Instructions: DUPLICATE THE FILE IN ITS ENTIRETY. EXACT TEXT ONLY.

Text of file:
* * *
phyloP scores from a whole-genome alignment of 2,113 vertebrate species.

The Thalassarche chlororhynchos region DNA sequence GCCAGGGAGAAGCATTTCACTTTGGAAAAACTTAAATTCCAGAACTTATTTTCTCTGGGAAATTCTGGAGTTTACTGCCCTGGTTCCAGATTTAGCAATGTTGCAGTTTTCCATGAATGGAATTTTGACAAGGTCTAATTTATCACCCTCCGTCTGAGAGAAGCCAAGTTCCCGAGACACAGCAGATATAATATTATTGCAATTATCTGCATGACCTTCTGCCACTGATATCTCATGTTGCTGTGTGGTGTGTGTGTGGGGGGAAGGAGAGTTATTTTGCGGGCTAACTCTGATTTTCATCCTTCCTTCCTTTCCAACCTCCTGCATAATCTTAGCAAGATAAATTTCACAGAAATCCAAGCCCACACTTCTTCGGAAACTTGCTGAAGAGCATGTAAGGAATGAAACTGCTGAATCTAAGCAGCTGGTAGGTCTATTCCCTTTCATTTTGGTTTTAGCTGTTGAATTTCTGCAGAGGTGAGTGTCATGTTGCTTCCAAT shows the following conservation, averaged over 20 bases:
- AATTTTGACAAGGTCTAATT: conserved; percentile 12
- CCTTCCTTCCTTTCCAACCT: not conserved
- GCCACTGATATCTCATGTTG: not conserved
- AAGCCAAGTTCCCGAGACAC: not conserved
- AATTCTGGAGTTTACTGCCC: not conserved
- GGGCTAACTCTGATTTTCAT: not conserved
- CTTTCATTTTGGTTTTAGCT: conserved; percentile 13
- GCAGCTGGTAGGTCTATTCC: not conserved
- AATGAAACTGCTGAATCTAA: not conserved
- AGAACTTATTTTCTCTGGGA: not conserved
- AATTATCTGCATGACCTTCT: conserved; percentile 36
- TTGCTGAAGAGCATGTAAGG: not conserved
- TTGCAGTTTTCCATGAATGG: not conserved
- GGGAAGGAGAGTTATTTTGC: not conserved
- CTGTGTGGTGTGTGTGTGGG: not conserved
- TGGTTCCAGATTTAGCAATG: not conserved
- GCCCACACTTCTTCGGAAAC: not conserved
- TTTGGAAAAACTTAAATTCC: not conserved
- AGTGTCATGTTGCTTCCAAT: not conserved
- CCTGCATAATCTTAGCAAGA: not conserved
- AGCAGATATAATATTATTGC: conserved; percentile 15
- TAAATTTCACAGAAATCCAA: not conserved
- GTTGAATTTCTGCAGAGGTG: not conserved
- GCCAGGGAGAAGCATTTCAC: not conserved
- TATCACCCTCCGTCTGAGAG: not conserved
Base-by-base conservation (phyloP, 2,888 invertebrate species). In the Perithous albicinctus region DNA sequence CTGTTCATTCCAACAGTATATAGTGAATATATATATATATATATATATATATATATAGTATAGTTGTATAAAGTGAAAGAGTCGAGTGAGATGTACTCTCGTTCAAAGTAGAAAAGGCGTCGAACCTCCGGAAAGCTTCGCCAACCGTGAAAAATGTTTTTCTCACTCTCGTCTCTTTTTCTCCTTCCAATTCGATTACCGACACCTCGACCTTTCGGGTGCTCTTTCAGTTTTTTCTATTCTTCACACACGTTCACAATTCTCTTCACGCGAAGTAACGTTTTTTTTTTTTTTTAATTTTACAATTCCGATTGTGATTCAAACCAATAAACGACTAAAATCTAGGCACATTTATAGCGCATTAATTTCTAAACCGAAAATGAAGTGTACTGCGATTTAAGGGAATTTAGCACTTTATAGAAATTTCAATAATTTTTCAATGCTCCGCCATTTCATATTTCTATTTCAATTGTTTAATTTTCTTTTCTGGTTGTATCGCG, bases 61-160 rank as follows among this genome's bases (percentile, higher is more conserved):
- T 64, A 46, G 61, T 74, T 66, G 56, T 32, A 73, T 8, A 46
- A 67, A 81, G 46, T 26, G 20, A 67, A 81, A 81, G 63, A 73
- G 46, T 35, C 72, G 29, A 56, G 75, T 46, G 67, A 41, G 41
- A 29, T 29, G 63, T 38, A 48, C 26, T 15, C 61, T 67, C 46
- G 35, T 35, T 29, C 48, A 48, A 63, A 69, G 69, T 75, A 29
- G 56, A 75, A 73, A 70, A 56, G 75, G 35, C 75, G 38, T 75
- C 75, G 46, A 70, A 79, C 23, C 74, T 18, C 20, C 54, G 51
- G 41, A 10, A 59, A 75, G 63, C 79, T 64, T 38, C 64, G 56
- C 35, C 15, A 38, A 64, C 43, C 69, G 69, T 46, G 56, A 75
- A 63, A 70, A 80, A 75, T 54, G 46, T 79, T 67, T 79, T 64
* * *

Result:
phyloP scores from a whole-genome alignment of 2,113 vertebrate species.

The Thalassarche chlororhynchos region DNA sequence GCCAGGGAGAAGCATTTCACTTTGGAAAAACTTAAATTCCAGAACTTATTTTCTCTGGGAAATTCTGGAGTTTACTGCCCTGGTTCCAGATTTAGCAATGTTGCAGTTTTCCATGAATGGAATTTTGACAAGGTCTAATTTATCACCCTCCGTCTGAGAGAAGCCAAGTTCCCGAGACACAGCAGATATAATATTATTGCAATTATCTGCATGACCTTCTGCCACTGATATCTCATGTTGCTGTGTGGTGTGTGTGTGGGGGGAAGGAGAGTTATTTTGCGGGCTAACTCTGATTTTCATCCTTCCTTCCTTTCCAACCTCCTGCATAATCTTAGCAAGATAAATTTCACAGAAATCCAAGCCCACACTTCTTCGGAAACTTGCTGAAGAGCATGTAAGGAATGAAACTGCTGAATCTAAGCAGCTGGTAGGTCTATTCCCTTTCATTTTGGTTTTAGCTGTTGAATTTCTGCAGAGGTGAGTGTCATGTTGCTTCCAAT shows the following conservation, averaged over 20 bases:
- AATTTTGACAAGGTCTAATT: conserved; percentile 12
- CCTTCCTTCCTTTCCAACCT: not conserved
- GCCACTGATATCTCATGTTG: not conserved
- AAGCCAAGTTCCCGAGACAC: not conserved
- AATTCTGGAGTTTACTGCCC: not conserved
- GGGCTAACTCTGATTTTCAT: not conserved
- CTTTCATTTTGGTTTTAGCT: conserved; percentile 13
- GCAGCTGGTAGGTCTATTCC: not conserved
- AATGAAACTGCTGAATCTAA: not conserved
- AGAACTTATTTTCTCTGGGA: not conserved
- AATTATCTGCATGACCTTCT: conserved; percentile 36
- TTGCTGAAGAGCATGTAAGG: not conserved
- TTGCAGTTTTCCATGAATGG: not conserved
- GGGAAGGAGAGTTATTTTGC: not conserved
- CTGTGTGGTGTGTGTGTGGG: not conserved
- TGGTTCCAGATTTAGCAATG: not conserved
- GCCCACACTTCTTCGGAAAC: not conserved
- TTTGGAAAAACTTAAATTCC: not conserved
- AGTGTCATGTTGCTTCCAAT: not conserved
- CCTGCATAATCTTAGCAAGA: not conserved
- AGCAGATATAATATTATTGC: conserved; percentile 15
- TAAATTTCACAGAAATCCAA: not conserved
- GTTGAATTTCTGCAGAGGTG: not conserved
- GCCAGGGAGAAGCATTTCAC: not conserved
- TATCACCCTCCGTCTGAGAG: not conserved
Base-by-base conservation (phyloP, 2,888 invertebrate species). In the Perithous albicinctus region DNA sequence CTGTTCATTCCAACAGTATATAGTGAATATATATATATATATATATATATATATATAGTATAGTTGTATAAAGTGAAAGAGTCGAGTGAGATGTACTCTCGTTCAAAGTAGAAAAGGCGTCGAACCTCCGGAAAGCTTCGCCAACCGTGAAAAATGTTTTTCTCACTCTCGTCTCTTTTTCTCCTTCCAATTCGATTACCGACACCTCGACCTTTCGGGTGCTCTTTCAGTTTTTTCTATTCTTCACACACGTTCACAATTCTCTTCACGCGAAGTAACGTTTTTTTTTTTTTTTAATTTTACAATTCCGATTGTGATTCAAACCAATAAACGACTAAAATCTAGGCACATTTATAGCGCATTAATTTCTAAACCGAAAATGAAGTGTACTGCGATTTAAGGGAATTTAGCACTTTATAGAAATTTCAATAATTTTTCAATGCTCCGCCATTTCATATTTCTATTTCAATTGTTTAATTTTCTTTTCTGGTTGTATCGCG, bases 61-160 rank as follows among this genome's bases (percentile, higher is more conserved):
- T 64, A 46, G 61, T 74, T 66, G 56, T 32, A 73, T 8, A 46
- A 67, A 81, G 46, T 26, G 20, A 67, A 81, A 81, G 63, A 73
- G 46, T 35, C 72, G 29, A 56, G 75, T 46, G 67, A 41, G 41
- A 29, T 29, G 63, T 38, A 48, C 26, T 15, C 61, T 67, C 46
- G 35, T 35, T 29, C 48, A 48, A 63, A 69, G 69, T 75, A 29
- G 56, A 75, A 73, A 70, A 56, G 75, G 35, C 75, G 38, T 75
- C 75, G 46, A 70, A 79, C 23, C 74, T 18, C 20, C 54, G 51
- G 41, A 10, A 59, A 75, G 63, C 79, T 64, T 38, C 64, G 56
- C 35, C 15, A 38, A 64, C 43, C 69, G 69, T 46, G 56, A 75
- A 63, A 70, A 80, A 75, T 54, G 46, T 79, T 67, T 79, T 64